Ball size: 21/4" (57.28mm)
FCC ID: FUU4TGMAP1
Introduced in 1987, it seems to be the first pointing device in history equipped with wheel - long before it was reinvented again for mice. MicroSpeed called it "trackwheel" back then. Proposed use was not limited to scrolling: it was able to control Z-axis in CAD software, drop-down menu navigation, etc. For long period it was the only triple-axis capable input peripheral readily available on the market, widely used in advanced UI development works and computing jobs with complex user control activity required.
Case design was covered by US patent Des.313,589. It looks like initially, before mass-production of FastTRAP started among other trackballs sharing this enclosure (simplified MacTRAC, PC-TRAC and AmTRAC models without the wheel), another variant existed - pictured in June 1987 IEEE Micro magazine. Publication in PC Magazine dated May 17, 1988 seems to confirm that: "MicroSpeed has launched the first bus-version trackball, called PC-Trac. It differs from MicroSpeed’s earlier trackball, FastTRAP, by using two rather than three axes in determining movement. It is also smaller and cheaper than the earlier product", while any available advertising pictures show FastTRAP and PC-TRAC in exactly the same case. Probably, that "beta" case version was used in early pre-production samples.
Model name FastTRAP was decoded as "fast tri-axis pointer" in the BYTE magazine of that time. There's also "MAP" acronym mentioned in several places: included in the FCC number as ...MAP1, noted on PCB as MAP-2 and on controller firmware version sticker as MAP3 ™, with old DOS device drivers named MAP.SYS and MAP.COM. Turned out its meaning was "Multi-Access Pointer": vendor's term for dynamic ballistic gain or seif-adjusting resolution algorithm, commonly known today as acceleration. I'd say, it works really well.
Device was created when mouse-driven GUI operating systems like Mac OS, AmigaOS, MS Windows etc. already existed for 2 - 3 years, but obviously was not designed for routine "click and drag" operation, having the buttons above the ball. To some degree, usability problem was reduced by click-lock feature assigned to the middle button: technically, it's possible to use it even with modern systems. Next generation of case with totally redesigned arrangement of buttons surrounding the ball, fixed that issue completely.
My sample uses 18-pin Microchip PIC16C54-XT/P controller, while PCB have also holes for bigger one. According to August 1988 BYTE magazine review, first batches were shipped with 24-pin National Semiconductor COPS controllers (confirmed by PCB picture of Revision B in Twitter post here). Quadrature sensors used are Omron EE-SX1031. PCB also contains 2N4401 and 2N4402 transistors. Switches resemble common tact buttons, but have lighter actuation force. Calculated resolution is 170 PPR / 24 CPI.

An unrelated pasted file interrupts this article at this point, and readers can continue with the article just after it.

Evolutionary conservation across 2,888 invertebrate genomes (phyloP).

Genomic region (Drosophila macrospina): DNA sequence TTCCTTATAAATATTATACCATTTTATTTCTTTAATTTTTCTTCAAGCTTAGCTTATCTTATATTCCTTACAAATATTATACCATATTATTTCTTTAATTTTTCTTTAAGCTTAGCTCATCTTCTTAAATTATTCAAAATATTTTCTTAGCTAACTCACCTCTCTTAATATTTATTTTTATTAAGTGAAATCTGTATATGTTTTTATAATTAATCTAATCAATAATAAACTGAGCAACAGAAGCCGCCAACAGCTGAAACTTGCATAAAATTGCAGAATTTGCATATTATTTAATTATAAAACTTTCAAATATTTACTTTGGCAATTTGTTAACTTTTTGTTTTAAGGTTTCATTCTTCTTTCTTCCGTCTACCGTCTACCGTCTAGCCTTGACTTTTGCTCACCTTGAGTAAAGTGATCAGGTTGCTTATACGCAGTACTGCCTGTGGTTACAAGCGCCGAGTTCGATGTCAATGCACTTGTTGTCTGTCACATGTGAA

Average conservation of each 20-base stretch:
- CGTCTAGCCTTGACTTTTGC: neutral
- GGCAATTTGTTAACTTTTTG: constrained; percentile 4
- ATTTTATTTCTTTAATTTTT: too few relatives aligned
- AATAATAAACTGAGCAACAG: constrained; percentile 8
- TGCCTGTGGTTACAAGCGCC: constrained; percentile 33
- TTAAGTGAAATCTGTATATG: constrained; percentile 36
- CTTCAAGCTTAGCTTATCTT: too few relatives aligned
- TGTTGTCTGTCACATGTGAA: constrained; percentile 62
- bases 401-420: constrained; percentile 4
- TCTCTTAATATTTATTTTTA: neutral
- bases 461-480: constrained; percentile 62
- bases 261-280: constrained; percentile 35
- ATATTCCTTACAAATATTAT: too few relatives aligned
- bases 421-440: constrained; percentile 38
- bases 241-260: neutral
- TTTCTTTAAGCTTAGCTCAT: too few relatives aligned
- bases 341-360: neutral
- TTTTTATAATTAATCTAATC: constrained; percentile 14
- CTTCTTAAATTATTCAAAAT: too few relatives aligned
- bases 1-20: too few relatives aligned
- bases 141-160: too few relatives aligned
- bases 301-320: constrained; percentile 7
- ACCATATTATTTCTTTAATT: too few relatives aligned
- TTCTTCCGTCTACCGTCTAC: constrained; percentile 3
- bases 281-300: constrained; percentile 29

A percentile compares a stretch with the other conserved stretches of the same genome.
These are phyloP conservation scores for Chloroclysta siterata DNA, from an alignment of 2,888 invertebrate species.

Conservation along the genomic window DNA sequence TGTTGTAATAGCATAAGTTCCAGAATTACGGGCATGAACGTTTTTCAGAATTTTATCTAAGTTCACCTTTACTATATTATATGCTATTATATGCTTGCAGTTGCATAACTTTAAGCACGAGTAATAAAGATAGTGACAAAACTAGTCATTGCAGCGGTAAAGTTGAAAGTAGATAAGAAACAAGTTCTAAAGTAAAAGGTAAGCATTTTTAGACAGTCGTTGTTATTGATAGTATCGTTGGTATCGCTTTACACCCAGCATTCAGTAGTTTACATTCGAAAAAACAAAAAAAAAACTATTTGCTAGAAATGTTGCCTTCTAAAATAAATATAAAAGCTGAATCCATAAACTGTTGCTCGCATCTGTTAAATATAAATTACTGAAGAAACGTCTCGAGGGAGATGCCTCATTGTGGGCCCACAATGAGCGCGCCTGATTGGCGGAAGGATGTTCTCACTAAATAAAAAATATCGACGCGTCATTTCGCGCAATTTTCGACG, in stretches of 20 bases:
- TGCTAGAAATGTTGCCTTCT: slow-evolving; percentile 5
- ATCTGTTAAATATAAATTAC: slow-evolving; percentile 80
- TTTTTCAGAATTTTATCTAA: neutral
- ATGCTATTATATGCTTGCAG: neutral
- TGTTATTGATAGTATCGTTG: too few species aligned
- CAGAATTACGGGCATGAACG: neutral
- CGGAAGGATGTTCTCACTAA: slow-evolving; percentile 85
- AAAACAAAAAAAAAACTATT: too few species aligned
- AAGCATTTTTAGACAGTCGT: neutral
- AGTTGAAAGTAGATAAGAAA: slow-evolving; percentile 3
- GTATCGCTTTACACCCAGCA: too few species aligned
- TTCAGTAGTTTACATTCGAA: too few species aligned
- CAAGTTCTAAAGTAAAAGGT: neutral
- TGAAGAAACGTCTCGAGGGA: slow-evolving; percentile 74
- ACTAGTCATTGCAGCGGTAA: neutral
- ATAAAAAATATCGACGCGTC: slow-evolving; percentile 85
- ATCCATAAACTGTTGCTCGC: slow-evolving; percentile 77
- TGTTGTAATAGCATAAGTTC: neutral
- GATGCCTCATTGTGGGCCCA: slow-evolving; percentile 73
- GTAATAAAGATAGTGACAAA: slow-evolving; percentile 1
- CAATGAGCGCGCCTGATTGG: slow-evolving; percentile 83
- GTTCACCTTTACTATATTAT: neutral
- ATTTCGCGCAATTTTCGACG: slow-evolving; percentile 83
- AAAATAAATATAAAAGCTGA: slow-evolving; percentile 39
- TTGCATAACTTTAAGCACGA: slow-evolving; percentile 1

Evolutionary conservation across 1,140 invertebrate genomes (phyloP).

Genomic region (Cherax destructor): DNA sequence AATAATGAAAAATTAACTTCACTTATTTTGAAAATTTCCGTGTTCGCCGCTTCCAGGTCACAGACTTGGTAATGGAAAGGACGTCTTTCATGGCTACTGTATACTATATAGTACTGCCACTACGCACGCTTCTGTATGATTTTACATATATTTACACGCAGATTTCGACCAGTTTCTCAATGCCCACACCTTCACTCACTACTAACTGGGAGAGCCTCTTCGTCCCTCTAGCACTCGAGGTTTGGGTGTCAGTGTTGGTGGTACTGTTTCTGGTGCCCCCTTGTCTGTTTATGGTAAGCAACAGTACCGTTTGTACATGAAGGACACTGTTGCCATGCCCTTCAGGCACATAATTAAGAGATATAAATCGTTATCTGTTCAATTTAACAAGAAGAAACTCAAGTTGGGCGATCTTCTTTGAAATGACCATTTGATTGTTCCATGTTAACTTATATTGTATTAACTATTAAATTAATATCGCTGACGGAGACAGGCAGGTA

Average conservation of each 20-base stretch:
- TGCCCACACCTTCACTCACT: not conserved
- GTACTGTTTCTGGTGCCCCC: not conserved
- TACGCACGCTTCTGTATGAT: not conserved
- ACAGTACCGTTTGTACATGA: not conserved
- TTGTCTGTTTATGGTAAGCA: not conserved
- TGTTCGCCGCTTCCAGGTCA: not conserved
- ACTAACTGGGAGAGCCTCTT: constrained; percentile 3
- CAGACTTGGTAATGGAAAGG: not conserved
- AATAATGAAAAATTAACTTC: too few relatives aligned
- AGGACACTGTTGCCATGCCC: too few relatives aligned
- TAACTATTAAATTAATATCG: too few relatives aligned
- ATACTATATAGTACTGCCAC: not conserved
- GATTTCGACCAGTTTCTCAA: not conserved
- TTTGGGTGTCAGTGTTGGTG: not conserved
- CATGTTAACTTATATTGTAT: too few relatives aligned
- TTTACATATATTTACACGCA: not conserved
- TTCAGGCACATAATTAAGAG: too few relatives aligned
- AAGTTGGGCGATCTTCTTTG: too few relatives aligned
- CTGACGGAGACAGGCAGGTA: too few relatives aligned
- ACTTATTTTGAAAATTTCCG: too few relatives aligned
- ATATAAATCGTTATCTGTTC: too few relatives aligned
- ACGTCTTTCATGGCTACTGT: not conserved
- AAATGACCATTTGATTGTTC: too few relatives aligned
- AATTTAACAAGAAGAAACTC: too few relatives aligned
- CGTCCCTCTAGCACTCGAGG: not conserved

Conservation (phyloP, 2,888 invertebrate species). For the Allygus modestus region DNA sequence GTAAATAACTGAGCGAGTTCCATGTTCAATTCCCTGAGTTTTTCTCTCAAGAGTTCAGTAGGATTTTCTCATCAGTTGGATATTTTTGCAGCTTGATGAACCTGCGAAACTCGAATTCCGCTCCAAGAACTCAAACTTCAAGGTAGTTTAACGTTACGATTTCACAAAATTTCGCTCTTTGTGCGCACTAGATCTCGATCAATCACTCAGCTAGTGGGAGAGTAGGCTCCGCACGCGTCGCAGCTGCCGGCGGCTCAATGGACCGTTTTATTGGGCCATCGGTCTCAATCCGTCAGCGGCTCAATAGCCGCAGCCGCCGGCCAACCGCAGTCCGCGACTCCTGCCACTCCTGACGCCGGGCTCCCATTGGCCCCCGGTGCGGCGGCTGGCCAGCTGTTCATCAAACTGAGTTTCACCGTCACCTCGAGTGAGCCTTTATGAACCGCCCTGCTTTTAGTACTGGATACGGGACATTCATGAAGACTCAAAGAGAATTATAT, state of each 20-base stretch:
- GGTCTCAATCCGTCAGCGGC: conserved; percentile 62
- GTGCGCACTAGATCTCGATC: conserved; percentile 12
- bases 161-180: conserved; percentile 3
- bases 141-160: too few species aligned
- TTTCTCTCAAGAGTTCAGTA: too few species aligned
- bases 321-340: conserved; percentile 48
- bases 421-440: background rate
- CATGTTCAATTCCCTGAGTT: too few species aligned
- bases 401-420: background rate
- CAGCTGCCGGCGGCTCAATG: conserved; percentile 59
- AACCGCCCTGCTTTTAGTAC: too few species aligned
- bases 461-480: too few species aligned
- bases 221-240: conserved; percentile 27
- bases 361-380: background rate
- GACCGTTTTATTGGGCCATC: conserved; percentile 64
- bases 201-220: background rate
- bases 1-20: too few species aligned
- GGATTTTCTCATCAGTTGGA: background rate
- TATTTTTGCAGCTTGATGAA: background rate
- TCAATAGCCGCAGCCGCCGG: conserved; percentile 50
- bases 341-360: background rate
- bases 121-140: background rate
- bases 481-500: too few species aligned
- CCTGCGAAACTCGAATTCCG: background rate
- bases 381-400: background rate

Power-on mode is MS serial mouse: scrollwheel signal is not transmitted, and middle button acts as a drag-lock. For switching to the native 4-byte protocol, proper initialization from driver is required. Some old papers mentioned use of DIP switch for that, but my sample does not have any, and there's no case hole to access it. Although PCB does have soldering place for 2-pin header labeled "3DM" (third dimension mode?) probably intended for that purpose. Besides COM port model, this trackball was also produced with bus interface that required dedicated I/O card.
Major design ideas of FastTRAP (location of wheel, its smooth movement, transfer of rotation to the actual sensor via rubber rings, non-clickable) were re-used in the second generation of MicroSpeed trackball casing, much more ergonomic and still in production now - starting from the opto-mechanical WinTRAC PD930 keeping proprietary protocol, then later in laser models, with currently standard USB HID mouse scroll messaging. Most recent incarnation is called X-keys L-Trac at the time of this writing.
Funny enough, the 30-years old principles of the ball support's initial mechanic design were never changed either, surviving all the factory ownership transitions. The same metal axles in primitive plastic bushings are still manufactured even today in slightly updated form, so models with quality ball bearings or ruby/ceramic gliding beads weren't present in that line of devices. Subsequently, movement resistance (tracking force needed) is remarkably bigger than in high-end devices from other vendors - but is quite acceptable.
Worth noting: this more than 3 decades old device is still working like new. As usually, it was used to prepare and publish this article.
Advertisements and reviews from 1987 - 1990:
Original package box:
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